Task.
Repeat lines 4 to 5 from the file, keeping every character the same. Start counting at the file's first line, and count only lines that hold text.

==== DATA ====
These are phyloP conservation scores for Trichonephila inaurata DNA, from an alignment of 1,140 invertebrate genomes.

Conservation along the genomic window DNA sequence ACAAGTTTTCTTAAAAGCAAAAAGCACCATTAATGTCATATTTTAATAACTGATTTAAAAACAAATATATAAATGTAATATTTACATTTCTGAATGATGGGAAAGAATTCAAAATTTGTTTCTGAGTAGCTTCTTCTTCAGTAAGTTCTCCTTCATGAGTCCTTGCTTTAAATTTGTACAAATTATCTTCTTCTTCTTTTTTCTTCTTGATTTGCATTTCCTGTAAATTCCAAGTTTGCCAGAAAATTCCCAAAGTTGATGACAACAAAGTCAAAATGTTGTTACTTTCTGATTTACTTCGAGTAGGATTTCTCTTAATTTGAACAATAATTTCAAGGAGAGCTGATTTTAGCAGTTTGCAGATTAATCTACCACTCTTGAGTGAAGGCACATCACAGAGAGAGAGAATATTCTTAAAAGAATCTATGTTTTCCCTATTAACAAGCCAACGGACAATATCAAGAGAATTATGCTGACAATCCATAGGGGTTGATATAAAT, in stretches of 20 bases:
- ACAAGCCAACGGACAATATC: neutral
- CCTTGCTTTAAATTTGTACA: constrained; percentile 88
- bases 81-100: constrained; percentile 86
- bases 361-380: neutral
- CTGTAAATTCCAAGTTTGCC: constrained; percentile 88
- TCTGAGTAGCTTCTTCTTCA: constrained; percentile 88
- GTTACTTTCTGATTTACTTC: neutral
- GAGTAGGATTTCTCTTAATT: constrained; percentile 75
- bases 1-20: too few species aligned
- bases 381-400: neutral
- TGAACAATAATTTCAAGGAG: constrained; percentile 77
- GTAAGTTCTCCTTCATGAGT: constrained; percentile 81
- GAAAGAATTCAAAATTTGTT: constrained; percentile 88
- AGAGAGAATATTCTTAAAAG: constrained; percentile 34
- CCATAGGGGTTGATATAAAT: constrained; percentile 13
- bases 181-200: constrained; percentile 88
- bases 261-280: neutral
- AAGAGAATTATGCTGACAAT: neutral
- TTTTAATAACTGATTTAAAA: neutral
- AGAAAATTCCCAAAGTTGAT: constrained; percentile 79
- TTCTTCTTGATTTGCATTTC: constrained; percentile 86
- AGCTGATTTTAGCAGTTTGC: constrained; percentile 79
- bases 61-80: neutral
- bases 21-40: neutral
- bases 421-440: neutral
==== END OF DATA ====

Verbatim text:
- CCTTGCTTTAAATTTGTACA: constrained; percentile 88
- bases 81-100: constrained; percentile 86